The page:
Climate change is the issue-of-the-day for Congress, as numerous hearings get underway on the science surrounding climate change, and legislative solutions for addressing the problem. House Speaker Pelosi has put her Committee Chairmen on notice that a climate change bill is expected for House floor debate prior to July 4 Congressional recess. House Energy and Commerce Committee Chairman John Dingell has publicly questioned the wisdom of moving that quickly, as well as suggesting that getting a workable policy done in that limited amount of time is difficult. Nonetheless, he has told his Committee members that they need to be developing their own climate change priorities as soon as possible, since they have no choice, but to meet the Speaker’s schedule. INGAA staff began meeting with members of the Committee this week to discuss our association concerns.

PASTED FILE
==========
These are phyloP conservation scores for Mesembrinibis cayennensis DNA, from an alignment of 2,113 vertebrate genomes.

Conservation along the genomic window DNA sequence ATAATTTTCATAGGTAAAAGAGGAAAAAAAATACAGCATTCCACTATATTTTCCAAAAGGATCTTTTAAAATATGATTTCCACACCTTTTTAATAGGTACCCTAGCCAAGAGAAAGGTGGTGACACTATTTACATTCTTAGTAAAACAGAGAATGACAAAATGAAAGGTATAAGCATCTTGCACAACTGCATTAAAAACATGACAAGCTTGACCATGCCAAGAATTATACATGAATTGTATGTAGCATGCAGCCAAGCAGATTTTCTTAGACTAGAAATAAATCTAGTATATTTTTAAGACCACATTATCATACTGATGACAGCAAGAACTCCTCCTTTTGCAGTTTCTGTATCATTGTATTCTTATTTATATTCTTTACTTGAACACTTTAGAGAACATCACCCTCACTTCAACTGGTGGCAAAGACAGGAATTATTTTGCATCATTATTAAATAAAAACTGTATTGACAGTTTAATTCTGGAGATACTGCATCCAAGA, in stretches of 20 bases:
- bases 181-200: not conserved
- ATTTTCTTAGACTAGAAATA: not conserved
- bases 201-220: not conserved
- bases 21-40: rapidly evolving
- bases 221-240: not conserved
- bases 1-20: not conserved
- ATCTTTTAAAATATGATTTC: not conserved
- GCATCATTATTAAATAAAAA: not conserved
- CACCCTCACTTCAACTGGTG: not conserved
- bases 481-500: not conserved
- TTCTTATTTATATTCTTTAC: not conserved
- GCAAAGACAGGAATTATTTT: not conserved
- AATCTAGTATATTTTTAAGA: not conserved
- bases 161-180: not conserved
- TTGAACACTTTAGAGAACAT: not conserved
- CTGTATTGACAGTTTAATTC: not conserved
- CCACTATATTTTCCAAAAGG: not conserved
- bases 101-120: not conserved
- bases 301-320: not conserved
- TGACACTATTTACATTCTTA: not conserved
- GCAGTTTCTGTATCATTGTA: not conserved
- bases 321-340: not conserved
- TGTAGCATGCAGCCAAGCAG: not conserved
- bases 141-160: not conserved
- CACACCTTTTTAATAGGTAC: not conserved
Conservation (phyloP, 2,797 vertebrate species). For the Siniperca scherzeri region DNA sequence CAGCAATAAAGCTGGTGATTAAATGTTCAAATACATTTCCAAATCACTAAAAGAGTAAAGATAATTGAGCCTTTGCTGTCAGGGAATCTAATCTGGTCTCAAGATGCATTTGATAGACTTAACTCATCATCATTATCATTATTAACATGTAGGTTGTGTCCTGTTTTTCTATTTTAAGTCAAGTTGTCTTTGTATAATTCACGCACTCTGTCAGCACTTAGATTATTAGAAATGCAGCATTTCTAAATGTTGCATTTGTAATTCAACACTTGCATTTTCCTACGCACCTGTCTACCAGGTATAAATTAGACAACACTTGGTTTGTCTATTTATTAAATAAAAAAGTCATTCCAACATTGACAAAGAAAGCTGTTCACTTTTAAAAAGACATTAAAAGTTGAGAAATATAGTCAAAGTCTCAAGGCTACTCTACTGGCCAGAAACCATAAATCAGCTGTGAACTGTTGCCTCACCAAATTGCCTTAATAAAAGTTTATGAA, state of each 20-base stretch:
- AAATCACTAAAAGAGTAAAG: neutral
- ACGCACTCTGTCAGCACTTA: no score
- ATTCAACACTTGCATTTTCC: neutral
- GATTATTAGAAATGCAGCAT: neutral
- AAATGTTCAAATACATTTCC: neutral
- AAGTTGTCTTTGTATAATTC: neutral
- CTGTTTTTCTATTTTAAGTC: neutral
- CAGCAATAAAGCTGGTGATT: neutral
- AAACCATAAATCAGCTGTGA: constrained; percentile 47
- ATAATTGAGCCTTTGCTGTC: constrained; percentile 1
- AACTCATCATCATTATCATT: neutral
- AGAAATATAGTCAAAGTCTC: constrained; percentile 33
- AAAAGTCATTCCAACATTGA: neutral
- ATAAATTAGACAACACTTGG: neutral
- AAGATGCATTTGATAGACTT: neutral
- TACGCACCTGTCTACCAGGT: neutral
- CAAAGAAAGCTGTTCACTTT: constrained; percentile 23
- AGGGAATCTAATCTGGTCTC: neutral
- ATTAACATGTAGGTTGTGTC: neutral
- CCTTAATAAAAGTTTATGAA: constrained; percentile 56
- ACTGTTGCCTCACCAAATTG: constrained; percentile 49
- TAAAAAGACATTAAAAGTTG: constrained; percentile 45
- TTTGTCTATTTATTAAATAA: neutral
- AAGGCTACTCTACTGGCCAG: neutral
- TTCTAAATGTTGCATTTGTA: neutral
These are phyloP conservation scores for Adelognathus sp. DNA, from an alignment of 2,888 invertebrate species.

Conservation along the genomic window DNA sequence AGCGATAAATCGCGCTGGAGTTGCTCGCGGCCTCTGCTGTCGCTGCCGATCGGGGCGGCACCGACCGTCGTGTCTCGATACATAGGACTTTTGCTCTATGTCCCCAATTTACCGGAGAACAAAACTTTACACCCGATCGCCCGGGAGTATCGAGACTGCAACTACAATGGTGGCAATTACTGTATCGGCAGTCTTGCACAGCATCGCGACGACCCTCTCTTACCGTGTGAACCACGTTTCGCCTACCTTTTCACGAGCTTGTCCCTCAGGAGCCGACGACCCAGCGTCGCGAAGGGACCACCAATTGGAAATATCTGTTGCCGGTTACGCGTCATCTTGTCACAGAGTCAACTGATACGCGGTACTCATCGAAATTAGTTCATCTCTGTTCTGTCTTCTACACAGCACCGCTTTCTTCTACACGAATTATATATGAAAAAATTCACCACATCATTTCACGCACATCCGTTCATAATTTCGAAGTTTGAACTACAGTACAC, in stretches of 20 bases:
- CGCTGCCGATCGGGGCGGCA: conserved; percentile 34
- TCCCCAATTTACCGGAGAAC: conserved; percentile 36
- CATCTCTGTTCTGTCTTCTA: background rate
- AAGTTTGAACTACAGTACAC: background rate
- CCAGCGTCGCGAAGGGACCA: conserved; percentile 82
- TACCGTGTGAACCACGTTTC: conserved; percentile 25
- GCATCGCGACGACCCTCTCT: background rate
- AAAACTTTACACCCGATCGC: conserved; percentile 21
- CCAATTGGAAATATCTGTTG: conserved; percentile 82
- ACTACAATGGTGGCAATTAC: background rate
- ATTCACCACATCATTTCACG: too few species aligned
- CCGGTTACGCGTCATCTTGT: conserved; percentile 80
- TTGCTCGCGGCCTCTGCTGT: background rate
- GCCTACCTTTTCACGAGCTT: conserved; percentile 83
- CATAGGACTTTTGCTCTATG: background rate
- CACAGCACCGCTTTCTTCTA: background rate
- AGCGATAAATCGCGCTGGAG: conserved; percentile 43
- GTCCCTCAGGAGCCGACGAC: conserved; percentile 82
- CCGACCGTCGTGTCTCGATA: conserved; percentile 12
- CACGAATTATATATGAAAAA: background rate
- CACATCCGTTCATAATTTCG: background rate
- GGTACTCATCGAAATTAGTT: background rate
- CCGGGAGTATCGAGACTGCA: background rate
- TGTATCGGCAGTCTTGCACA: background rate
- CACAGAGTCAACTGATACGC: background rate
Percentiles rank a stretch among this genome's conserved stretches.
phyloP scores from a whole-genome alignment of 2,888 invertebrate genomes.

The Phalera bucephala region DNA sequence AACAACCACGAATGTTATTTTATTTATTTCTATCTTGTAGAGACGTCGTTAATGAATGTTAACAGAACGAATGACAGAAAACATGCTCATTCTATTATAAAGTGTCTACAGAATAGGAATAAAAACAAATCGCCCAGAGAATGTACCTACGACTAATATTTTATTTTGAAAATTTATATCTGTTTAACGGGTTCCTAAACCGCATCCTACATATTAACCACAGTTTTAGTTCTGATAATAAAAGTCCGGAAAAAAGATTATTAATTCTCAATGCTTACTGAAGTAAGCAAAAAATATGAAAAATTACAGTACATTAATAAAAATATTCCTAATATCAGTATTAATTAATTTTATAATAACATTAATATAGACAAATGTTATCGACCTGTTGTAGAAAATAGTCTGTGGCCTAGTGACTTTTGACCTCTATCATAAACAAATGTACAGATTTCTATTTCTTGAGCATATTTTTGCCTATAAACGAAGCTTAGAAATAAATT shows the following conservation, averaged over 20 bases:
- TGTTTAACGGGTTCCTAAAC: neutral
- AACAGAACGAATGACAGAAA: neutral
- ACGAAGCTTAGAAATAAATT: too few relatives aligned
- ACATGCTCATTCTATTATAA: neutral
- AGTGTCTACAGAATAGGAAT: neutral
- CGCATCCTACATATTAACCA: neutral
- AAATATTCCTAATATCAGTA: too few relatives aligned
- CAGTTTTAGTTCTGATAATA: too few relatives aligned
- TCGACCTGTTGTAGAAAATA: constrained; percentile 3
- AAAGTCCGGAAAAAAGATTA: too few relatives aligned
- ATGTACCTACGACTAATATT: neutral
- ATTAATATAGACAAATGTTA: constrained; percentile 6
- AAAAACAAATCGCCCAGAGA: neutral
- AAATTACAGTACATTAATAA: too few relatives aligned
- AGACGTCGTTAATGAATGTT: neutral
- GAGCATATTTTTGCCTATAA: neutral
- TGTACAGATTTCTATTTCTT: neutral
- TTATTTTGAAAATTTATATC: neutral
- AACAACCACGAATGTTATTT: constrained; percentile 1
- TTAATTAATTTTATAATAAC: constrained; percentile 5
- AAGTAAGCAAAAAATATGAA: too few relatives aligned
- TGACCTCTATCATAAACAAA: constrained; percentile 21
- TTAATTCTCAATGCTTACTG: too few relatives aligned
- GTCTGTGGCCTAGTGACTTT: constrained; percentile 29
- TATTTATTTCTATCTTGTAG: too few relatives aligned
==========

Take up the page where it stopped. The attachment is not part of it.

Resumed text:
One important issue brought to our attention was a letter from Senator Jeff Bingaman, sent to FERC Chairman Joe Kelliher in late January, requesting some analysis on the Senator’s climate change legislation. In particular, the Senator asked whether certain sectors of the energy industry were regulated in ways that would make it difficult for those segments to serve as the regulated entity under a cap-and-trade program. The questions appeared to be directed to the issues raised by INGAA and others about pipeline regulation and the current business model for interstate pipelines. The INGAA staff developed an issue paper on climate change, stating our concerns about the mechanics of the Bingaman bill, especially if pipelines were designated as the regulated entity for the natural gas sector. We provided that paper to FERC staff for their review in developing an answer to Senator Bingaman’s letter. Senator Bingaman asked that FERC respond by March 1; we will obtain a copy of the FERC’s response as soon as it is available.